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What Is Post-Claims Underwriting?

 Post-claims underwriting happens when an insurance company accepts an application for coverage and then waits until if and when the policyholder files a claim to adequately assess the risk involved with covering that particular policyholder. Post-claims underwriting can occur with any type of insurance, including health insurance.

Medical Underwriting Basics

To understand post-claims underwriting, you have to first understand how medical underwriting works in general. The basic idea is that insurance companies want to minimize risk by thoroughly evaluating an applicant's medical history—or in the case of an employer group, by evaluating the group's overall claims history.

Medical underwriting allows an insurer to reject an applicant altogether, exclude specific pre-existing conditions, or charge a higher premium based on medical history.


As of 2014, the Affordable Care Act (ACA) ended medical underwriting for individual and small group major medical health plans. Individuals are now limited to enrolling in coverage only during open enrollment or a special enrollment period triggered by a qualifying event, but insurers cannot use an applicant's medical history in any way when determining eligibility for coverage or in processing claims.


Due to the Health Insurance Portability and Accountability Act (HIPAA), small group health plans were already guaranteed-issues , But insurers in many states were allowed to charge premiums that differed depending on a group's overall medical history, and employees who didn't have prior continuous coverage could face waiting periods before they had coverage for pre-existing conditions.

Under the ACA, none of that is allowed anymore. Premiums for small groups are not based on the group's medical history, and there are no longer any pre-existing condition waiting periods.


Medical underwriting is still used, however, for short-term health insurance plans, Medigap plans after a person's initial enrollment period ends (some states prohibit this, and there are some circumstances that trigger special enrollment periods with guaranteed-issue rights), and large group health plans (defined as 51 or more employees in most states, although California, Colorado, New York and Vermont define large group as 101 or more employees.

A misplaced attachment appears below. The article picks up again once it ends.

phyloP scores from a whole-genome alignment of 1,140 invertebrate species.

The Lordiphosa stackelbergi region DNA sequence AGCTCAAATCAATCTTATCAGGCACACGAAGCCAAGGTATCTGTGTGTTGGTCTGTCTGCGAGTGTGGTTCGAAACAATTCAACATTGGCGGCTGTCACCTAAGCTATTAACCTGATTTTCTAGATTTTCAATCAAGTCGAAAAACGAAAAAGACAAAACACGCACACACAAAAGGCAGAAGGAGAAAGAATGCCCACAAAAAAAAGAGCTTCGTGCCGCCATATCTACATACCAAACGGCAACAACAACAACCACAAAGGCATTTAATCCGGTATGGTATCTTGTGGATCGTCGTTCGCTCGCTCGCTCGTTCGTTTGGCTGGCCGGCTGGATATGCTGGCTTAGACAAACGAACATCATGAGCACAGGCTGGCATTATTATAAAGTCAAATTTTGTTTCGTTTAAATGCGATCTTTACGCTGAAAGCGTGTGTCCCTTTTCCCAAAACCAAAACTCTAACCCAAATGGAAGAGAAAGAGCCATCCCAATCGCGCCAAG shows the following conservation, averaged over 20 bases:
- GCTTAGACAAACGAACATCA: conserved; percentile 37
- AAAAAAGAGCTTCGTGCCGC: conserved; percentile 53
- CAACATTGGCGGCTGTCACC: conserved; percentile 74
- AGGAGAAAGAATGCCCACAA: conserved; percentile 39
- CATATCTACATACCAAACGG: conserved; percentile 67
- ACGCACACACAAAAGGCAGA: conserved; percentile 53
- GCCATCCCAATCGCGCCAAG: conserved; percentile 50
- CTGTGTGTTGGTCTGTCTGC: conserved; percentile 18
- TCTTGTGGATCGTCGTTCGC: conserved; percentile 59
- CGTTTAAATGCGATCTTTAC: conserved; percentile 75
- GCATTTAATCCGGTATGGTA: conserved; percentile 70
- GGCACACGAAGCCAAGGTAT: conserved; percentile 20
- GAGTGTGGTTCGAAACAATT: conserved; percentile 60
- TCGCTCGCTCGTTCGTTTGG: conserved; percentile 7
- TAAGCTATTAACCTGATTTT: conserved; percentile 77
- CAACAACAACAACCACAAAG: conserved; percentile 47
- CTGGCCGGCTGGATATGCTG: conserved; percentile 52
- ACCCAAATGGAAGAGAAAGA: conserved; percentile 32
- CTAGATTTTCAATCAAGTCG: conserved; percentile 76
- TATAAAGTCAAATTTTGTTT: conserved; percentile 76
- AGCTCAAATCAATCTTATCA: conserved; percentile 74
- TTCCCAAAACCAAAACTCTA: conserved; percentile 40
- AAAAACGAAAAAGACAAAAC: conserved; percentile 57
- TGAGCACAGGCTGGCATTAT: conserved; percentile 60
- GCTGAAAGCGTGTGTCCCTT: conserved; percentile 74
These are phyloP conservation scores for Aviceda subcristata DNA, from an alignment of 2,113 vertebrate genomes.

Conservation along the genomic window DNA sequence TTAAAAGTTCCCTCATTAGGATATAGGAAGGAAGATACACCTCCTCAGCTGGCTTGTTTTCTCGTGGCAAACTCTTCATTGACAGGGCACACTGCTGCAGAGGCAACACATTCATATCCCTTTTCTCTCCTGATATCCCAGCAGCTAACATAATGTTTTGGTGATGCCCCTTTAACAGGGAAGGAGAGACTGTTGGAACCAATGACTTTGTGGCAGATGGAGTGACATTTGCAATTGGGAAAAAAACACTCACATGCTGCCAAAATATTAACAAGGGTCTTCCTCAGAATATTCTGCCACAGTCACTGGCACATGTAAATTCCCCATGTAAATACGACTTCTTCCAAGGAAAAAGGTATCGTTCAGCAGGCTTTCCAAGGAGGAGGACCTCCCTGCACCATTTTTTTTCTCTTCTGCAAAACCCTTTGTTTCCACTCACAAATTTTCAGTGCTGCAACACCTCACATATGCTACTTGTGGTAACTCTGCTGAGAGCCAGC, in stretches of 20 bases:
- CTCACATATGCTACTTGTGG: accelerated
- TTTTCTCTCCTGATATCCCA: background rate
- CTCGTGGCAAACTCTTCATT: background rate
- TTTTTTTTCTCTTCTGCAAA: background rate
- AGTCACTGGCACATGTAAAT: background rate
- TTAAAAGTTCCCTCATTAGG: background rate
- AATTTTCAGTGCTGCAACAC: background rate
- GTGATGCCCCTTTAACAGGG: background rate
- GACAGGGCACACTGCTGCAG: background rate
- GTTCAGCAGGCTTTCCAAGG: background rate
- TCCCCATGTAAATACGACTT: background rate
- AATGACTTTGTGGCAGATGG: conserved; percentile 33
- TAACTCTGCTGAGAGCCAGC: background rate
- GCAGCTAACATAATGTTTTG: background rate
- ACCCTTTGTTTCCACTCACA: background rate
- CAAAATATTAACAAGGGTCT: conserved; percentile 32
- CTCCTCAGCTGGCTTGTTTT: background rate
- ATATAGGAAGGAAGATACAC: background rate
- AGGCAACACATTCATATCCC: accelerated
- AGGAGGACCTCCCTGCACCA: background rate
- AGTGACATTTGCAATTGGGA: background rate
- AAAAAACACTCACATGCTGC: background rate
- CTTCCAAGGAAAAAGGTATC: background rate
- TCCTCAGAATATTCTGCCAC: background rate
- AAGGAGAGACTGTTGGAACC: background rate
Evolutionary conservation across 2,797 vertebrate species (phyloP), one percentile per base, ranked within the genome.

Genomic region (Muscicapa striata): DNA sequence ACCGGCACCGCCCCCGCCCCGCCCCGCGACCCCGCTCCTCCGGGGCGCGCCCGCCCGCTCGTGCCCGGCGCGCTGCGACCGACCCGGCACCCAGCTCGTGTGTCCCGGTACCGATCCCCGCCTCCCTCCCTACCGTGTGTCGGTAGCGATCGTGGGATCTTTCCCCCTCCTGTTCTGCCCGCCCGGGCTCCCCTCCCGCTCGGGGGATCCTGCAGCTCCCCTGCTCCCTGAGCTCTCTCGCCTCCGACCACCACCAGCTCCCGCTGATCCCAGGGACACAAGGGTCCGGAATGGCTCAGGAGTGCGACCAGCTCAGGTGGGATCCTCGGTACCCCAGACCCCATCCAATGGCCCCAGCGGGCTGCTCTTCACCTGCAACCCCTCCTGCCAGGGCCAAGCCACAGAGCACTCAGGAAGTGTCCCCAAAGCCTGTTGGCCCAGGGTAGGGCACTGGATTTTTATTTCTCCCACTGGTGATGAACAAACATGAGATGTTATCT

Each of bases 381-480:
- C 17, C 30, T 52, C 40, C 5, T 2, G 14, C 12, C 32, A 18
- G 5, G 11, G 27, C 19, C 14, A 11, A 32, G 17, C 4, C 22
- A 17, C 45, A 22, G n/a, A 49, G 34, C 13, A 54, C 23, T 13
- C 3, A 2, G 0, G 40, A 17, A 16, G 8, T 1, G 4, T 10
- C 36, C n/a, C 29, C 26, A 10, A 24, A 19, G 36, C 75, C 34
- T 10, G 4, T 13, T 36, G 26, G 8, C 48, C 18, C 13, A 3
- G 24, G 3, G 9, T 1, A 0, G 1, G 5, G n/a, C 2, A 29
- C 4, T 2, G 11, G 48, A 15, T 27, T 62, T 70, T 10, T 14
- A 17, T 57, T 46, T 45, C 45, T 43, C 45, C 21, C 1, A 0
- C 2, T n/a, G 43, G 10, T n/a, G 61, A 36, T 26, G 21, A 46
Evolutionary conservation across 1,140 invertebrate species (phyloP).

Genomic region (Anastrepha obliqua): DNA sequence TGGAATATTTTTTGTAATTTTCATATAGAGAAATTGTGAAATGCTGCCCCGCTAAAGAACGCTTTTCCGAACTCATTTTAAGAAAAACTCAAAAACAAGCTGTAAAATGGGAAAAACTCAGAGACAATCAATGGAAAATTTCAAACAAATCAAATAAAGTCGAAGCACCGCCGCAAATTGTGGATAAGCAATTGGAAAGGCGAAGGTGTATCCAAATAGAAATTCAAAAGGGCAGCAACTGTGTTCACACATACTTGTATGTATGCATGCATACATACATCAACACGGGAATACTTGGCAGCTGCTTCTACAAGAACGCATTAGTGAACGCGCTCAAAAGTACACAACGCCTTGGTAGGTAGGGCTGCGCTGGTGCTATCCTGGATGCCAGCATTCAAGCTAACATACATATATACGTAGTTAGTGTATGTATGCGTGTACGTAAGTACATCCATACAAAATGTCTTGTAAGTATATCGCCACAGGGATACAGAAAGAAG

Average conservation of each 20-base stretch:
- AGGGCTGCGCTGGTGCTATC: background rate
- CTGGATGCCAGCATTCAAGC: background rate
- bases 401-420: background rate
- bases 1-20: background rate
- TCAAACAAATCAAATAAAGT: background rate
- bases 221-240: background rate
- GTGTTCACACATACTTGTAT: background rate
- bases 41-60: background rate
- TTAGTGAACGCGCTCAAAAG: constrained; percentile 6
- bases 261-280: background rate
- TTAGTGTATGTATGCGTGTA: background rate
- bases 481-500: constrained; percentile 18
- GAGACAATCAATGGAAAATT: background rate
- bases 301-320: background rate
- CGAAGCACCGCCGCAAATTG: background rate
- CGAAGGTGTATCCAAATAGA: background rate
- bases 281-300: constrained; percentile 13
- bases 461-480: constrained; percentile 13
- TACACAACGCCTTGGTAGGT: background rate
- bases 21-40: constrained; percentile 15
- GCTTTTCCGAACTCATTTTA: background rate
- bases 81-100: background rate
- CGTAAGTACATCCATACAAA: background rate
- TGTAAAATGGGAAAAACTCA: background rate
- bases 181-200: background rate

Note that medical underwriting for large group plans applies to the group's overall claims history, rather than to individual members of the group. Medical underwriting is also used for life and disability insurance policies.

How Post-Claims Underwriting Is Different

Medigap insurers and large group health insurers tend to do their due diligence on the front end, at the time the application is submitted. The process that Medigap insurers use includes gathering information from the applicant, the applicant's doctors, and pharmacy databases.


This sort of process was commonly used in the individual major medical market before the ACA eliminated medical history as a factor that insurers could use. It was not uncommon for an insurance company to take several days or even a few weeks to determine whether to accept an applicant, and if so, whether to exclude any pre-existing conditions or charge a higher premium based on medical history.


But some insurers relied partially or fully on post-claims underwriting, which was essentially a wait-and-see approach—issuing the policy based on the applicant's summary of their own health history, but reserving the right to request medical records later on, if and when a claim was filed.


At that point, if the insurer found evidence that the applicant had not been entirely truthful about their medical history, the policy could be rescinded. Under the ACA, rescission is limited to cases of fraud or intentional misrepresentation, and medical history is no longer a factor at all.

Short-Term Health Plans and Post-Claims Underwriting

Short-term health plans are not subject to any ACA regulations, and for the most part, they tend to rely on post-claims underwriting. These plans usually have very simple, short applications that include a handful of yes/no questions about serious medical conditions, body mass index (BMI), pregnancy, etc.

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